Illustration by Dina Sheyfer, Argonne National Laboratory
An intense X-ray beam (in pink) is focused into a small spot on a single nanoscale grain of a platinum electrode (highlighted within the droplet). Diffraction interference patterns from that grain were collected on an X-ray detector (the black screen). (Illustration by Dina Sheyfer, Argonne National Laboratory.)

X-Ray Vision for Clean Hydrogen

May 12, 2023
I recently posted an article about a research project at the Department of Energy’s Argonne National Laboratory to explore more efficient ways to produce hydrogen. The project involves aiming an intense X-ray beam at a platinum grain. As a follow up, I touched base with Hoydoo You, a senior physicist with the lab, to gain a better understanding of how the process works and its potential benefits for hydrogen production.

Can you please clarify how this will help advance the development of clean hydrogen production? 

HY: In electrolysis, pairs of water molecules split into pairs of hydrogen molecules in the hydrogen electrode (cathode) and into oxygen molecules in the oxygen electrode (anode) to maintain a balance. While it is relatively easy to make two hydrogen molecules, it is much more difficult to make the accompanying oxygen molecules for reasons that are not very well understood. The development of the nano-droplet electrochemistry cell is the first step to understand why it is difficult and ultimately to answer how to overcome these challenges.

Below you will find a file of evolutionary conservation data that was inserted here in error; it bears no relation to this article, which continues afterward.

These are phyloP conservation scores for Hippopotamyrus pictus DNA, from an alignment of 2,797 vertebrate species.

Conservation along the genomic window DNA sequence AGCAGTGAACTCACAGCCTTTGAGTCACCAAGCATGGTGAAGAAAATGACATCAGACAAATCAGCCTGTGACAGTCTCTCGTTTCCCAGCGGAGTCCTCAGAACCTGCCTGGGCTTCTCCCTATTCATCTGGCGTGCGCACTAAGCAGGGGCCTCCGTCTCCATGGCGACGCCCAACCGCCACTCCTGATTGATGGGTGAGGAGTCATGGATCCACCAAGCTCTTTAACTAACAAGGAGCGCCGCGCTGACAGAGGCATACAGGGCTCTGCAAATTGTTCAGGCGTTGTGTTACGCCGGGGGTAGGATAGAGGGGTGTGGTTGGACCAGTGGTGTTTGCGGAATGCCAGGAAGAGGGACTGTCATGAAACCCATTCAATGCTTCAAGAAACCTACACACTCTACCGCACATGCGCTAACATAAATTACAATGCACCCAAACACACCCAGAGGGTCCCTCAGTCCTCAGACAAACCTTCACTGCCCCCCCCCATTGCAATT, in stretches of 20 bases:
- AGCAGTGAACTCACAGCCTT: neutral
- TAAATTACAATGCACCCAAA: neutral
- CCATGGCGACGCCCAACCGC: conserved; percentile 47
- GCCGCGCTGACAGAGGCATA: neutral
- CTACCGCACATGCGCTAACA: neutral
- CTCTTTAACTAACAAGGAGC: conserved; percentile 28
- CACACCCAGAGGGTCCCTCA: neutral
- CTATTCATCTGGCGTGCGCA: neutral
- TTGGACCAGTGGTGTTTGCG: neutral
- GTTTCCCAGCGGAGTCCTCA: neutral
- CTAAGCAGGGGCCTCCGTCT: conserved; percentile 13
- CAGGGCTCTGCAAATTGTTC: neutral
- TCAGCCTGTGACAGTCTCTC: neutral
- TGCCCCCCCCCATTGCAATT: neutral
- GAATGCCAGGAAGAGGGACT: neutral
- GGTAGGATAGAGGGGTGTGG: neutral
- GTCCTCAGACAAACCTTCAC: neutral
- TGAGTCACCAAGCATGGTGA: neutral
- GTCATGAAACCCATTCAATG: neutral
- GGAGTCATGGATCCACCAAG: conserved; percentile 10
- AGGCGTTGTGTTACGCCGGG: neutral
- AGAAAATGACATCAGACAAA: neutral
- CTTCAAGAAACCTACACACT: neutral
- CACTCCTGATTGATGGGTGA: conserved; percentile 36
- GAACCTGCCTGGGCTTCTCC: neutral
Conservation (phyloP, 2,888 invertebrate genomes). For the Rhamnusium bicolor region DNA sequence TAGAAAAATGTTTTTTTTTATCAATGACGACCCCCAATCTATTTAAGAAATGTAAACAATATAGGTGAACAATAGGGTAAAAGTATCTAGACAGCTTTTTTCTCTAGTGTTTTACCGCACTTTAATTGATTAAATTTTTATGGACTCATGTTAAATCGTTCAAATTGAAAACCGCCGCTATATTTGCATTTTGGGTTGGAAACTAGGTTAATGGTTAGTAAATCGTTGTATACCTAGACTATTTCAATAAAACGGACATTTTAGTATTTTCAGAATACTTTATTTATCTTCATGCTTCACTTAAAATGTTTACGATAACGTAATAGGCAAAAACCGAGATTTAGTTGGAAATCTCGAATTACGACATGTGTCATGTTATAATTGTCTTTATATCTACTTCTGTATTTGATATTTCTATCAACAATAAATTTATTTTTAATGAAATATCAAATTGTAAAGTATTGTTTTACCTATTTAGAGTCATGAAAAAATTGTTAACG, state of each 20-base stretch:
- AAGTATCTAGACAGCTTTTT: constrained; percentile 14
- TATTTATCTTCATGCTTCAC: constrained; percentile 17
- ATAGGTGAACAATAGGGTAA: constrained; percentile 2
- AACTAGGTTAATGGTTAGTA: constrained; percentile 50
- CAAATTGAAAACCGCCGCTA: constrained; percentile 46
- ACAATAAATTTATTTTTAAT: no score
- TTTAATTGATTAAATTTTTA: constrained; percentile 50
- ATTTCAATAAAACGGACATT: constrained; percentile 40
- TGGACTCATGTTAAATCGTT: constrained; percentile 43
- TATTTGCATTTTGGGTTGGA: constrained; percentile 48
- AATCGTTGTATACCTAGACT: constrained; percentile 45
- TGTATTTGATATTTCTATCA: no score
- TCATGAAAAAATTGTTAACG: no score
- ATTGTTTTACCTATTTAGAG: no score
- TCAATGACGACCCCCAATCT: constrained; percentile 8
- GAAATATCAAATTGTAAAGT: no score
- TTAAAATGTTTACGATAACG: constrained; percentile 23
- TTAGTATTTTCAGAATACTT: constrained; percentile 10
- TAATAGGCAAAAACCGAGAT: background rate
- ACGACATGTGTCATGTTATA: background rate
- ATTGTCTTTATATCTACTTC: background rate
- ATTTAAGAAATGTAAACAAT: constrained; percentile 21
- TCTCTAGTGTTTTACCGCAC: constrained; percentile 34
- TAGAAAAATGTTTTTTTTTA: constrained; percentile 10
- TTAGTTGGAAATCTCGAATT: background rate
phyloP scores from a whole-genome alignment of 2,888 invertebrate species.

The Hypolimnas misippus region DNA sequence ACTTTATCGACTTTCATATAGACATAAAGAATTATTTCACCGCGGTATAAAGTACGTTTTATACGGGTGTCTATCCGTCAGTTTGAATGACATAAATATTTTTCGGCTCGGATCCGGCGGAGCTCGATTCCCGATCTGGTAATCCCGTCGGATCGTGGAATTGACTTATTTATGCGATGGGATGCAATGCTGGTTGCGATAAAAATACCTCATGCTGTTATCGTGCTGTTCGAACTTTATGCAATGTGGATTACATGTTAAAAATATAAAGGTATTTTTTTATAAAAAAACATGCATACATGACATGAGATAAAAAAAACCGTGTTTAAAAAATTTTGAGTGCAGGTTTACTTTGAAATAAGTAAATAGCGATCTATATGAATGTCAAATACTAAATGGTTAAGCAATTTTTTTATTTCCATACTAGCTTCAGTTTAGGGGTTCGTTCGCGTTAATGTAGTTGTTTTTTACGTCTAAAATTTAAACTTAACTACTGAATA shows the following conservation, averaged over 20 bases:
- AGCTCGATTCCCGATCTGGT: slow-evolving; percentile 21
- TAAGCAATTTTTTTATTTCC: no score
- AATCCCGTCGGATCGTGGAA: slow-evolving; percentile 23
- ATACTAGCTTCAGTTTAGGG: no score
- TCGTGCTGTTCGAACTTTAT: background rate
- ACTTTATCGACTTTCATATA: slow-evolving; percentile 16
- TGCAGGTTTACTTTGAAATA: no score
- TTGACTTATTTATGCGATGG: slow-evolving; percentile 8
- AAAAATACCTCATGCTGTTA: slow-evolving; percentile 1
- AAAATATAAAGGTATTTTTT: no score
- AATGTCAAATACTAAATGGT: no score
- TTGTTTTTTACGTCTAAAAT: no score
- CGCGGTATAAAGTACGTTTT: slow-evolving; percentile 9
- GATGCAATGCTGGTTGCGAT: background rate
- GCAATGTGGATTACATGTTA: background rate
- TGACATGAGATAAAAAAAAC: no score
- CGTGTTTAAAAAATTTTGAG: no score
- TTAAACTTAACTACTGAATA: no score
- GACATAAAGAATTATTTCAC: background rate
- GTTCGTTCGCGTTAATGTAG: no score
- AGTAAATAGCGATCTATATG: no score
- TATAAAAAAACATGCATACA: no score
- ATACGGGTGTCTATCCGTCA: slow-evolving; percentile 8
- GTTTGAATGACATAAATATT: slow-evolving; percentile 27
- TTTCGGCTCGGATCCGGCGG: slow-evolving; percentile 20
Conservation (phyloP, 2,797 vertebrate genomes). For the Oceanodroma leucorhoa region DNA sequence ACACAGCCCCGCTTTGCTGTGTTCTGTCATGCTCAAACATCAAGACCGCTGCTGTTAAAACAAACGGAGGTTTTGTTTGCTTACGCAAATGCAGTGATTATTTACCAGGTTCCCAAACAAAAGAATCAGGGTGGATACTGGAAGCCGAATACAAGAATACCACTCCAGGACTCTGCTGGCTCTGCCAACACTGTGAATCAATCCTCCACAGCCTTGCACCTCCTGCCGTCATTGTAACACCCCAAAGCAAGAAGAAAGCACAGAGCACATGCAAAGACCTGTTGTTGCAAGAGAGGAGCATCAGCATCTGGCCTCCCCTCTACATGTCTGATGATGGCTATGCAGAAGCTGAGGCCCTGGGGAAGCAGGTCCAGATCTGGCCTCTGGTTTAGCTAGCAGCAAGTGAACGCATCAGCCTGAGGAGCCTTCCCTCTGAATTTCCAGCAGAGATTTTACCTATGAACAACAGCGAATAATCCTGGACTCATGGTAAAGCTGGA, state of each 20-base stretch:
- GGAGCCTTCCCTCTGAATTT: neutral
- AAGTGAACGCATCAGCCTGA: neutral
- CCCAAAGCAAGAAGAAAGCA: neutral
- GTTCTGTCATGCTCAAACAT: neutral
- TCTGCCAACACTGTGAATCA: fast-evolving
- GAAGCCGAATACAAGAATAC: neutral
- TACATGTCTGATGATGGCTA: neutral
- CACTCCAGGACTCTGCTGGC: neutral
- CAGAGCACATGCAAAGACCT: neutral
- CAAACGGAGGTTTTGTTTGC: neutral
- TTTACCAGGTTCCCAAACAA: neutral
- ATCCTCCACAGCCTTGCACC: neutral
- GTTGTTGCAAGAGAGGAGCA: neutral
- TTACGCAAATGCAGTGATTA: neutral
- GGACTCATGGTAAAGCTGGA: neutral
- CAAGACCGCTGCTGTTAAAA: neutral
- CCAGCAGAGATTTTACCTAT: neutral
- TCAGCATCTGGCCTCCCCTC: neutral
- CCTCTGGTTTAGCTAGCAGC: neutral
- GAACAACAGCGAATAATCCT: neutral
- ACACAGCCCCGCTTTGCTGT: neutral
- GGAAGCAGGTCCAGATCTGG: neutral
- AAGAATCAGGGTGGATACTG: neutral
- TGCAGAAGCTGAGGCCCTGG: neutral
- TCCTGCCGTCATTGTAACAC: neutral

What is the primary challenge that you’re looking to help the industry address?

HY: [A] clear understanding of why oxygen formation is sluggish and why it degrades over a period of time can help us better determine  how to rationally redesign the anodes, made of Pt, Ru, Ir or their respective oxides, to improve the efficiencies and how to make them more durable. This information can be used in industry to make more durable and efficient catalysts in the cell, which will ultimately lower their costs.

As CP has reported, green hydrogen shows promise as a potential clean-energy source for the chemical industry. Hydrogen demand from the chemical industry could at least double by 2050. Major chemical producers, such as Exxon Mobil and Chemours, have made investments in clean-hydrogen technologies in the past year.

But cost is a hurdle the industry must address to produce and consume green hydrogen at scale. As CP Editor-at-Large Seán Ottewell pointed out in his monthly “End Point” column, “the Achilles heel of hydrogen processes” is their inefficiency.

The research at Argonne and similar efforts around the world are becoming increasingly important as demand for hydrogen power continues to grow. Click here to read more about the Argonne project. 

About the Author

Jonathan Katz | Executive Editor

Jonathan Katz, executive editor, brings nearly two decades of experience as a B2B journalist to Chemical Processing magazine. He has expertise on a wide range of industrial topics. Jon previously served as the managing editor for IndustryWeek magazine and, most recently, as a freelance writer specializing in content marketing for the manufacturing sector.

His knowledge areas include industrial safety, environmental compliance/sustainability, lean manufacturing/continuous improvement, Industry 4.0/automation and many other topics of interest to the Chemical Processing audience.

When he’s not working, Jon enjoys fishing, hiking and music, including a small but growing vinyl collection.

Jon resides in the Cleveland, Ohio, area.

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